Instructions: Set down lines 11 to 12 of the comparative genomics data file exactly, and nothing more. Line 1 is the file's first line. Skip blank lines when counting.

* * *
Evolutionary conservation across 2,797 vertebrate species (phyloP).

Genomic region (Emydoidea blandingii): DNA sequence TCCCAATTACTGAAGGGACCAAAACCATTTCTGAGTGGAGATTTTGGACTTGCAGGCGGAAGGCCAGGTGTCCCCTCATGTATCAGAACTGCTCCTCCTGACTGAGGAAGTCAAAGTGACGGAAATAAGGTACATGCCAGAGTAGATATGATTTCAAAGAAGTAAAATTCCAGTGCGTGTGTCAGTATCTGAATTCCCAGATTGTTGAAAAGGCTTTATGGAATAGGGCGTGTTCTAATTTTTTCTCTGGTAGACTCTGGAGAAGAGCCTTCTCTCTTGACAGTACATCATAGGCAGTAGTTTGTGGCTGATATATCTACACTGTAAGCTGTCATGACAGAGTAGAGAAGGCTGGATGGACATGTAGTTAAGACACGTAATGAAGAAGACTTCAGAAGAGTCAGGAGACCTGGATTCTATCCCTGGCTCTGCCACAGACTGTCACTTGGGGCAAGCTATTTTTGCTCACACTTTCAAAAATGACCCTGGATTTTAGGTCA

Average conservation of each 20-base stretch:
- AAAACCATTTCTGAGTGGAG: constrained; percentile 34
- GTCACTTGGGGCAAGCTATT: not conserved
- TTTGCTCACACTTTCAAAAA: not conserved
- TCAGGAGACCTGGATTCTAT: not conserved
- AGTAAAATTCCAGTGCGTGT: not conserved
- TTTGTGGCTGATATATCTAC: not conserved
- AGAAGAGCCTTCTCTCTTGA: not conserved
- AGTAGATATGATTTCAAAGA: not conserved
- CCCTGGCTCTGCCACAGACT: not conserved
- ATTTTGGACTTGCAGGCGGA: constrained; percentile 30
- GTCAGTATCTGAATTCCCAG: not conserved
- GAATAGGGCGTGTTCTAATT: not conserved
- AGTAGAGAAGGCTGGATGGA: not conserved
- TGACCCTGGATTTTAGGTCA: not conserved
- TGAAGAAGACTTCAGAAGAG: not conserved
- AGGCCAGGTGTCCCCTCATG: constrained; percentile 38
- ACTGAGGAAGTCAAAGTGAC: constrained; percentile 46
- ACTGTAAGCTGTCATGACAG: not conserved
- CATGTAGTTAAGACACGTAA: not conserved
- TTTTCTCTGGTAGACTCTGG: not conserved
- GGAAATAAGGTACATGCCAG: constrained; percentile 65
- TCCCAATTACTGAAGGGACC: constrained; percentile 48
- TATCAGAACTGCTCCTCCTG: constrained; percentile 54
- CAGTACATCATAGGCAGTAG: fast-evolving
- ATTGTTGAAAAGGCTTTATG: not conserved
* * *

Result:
- AGTAGATATGATTTCAAAGA: not conserved
- CCCTGGCTCTGCCACAGACT: not conserved